There are three basic options to make your site mobile-friendly:
1. Responsive design. It’s when mobile version is basically the same site with the same URL and content but adapted for mobile users. It’s fairly simple to develop but usually is slow and not that convenient for users as a separate mobile website or an app.
2. Mobile website refers to another website that is developed specifically for smartphone and laptop users. In terms of UX it’s much better, but requires twice as much efforts as one site. Besides, it has different URL, so SEO can also be harmed.
3. The last option is a mobile app. Needless to say that it’s the most difficult to develop but users’ favourite.
What way to choose depends on the functionality of your site. If your site is mostly like a business card aimed at giving the users some simple information such as contacts, menu, events, etc. – then a responsive design can be enough. In case you want users to make orders online or book a table, or do anything that needs prepayment – then you cannot go without developing a mobile site or an app. Either way, you won’t be able to avoid this task if you don’t want to lose more than half of your traffic. Besides, Google continues to propel mobile-first indexing.
Another thing to mind is the page speed. It’s crucial for UX and search engine ratings.  So consider a possibility to implement an AMP technology. It allows to replace “heavy” HTML tags with proper AMP tags and to cache some of the page’s data on Google servers which helps load the page even if the Internet connection is bad.
Once you have a mobile-friendly site, start monitoring your rankings. It’s crucial to monitor search rankings of your site on the mobile SERP since it differs dramatically from the desktop results.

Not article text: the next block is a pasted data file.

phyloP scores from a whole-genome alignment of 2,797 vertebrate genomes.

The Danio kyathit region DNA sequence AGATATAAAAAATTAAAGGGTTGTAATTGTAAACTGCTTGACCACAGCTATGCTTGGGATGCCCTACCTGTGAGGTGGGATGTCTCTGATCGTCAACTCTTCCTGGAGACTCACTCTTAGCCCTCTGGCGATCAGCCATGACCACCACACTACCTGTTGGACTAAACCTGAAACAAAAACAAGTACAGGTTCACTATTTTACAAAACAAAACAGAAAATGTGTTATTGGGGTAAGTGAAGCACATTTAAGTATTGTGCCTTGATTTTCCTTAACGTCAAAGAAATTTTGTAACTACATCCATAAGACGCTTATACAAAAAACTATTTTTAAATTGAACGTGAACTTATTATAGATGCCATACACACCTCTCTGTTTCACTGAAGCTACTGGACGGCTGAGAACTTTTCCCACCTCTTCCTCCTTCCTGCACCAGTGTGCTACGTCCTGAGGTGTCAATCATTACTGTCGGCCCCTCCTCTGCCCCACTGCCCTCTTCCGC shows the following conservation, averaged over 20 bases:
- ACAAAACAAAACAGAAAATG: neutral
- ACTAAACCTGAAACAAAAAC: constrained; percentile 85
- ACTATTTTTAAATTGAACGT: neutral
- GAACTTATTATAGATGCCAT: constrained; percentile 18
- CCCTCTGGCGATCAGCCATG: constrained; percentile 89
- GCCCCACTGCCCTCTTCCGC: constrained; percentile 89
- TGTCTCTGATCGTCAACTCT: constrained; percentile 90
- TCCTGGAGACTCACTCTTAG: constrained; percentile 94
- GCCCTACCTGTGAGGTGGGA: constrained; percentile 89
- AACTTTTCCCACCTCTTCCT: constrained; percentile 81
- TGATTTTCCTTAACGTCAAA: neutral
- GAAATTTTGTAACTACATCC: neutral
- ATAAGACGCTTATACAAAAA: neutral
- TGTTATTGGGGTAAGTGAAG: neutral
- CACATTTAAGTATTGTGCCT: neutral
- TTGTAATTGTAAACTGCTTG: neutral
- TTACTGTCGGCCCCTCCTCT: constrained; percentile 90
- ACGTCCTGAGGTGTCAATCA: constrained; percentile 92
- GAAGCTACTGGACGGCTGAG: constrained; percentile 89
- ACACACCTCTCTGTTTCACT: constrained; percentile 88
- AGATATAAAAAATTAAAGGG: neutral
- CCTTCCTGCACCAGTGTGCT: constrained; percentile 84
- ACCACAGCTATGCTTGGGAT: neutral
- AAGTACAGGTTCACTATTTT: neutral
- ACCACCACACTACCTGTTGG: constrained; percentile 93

Our Rank Tracker monitors both Google desktop and mobile search results. You just need to adjust the setting:
mobile-rank-tracking
Bottomline: mobile optimization is vital for pleasing both the customers and search engines.

5. Use markups to structure the information about your website on SERP

The main information we need to know about a bar or a restaurant could be found right on the first page of search results. Not only in the local pack but also in knowledge graphs for a brand query:
ocal-knowledge-graph-bar
Sometimes customers can view a menu of a bar right on the first SERP:

bar-restaurant-menu-on-serp

To get your data structured like that you can use Schema.org. It is a semantic vocabulary or putting it simply – it’s a piece of a code that you can add to the page and let search engines understand the content of this page better. Google uses it to display the info about the business in SERP (local packs, rich snippets, knowledge cards, and graphs, etc.) Follow this link to find the Schema.org tags to use for structuring the information about restaurants.

Before using a markup however you should check all your titles and meta-tags – they will be displayed in search in the first place. But this is the fundamentals of SEO that you can read about in our Marketing plan that I’ve mentioned above.

Wrapping up

If you are lucky enough to own a bar or a restaurant, here are five things you should focus on while preparing it for a local SEO run.  

  1. Remember about location markers while compiling a keywords list for your site.
  2. Create a profile of your place in Google My Business and apply for showing up in Google Maps.
  3. Create profiles of your bar/restaurant in various review services and stimulate your customers to leave there their positive feedbacks.
  4. Make mobile optimization your priority.
  5. Use Schema.org so your snippets look informative and down to the point in the search.Taking for granted the food, drinks and service in your bar or restaurant are simply delicious – local SEO is just a way for more people to discover all the goodness you have to offer. Happy SEO and may your customers be always delighted with you!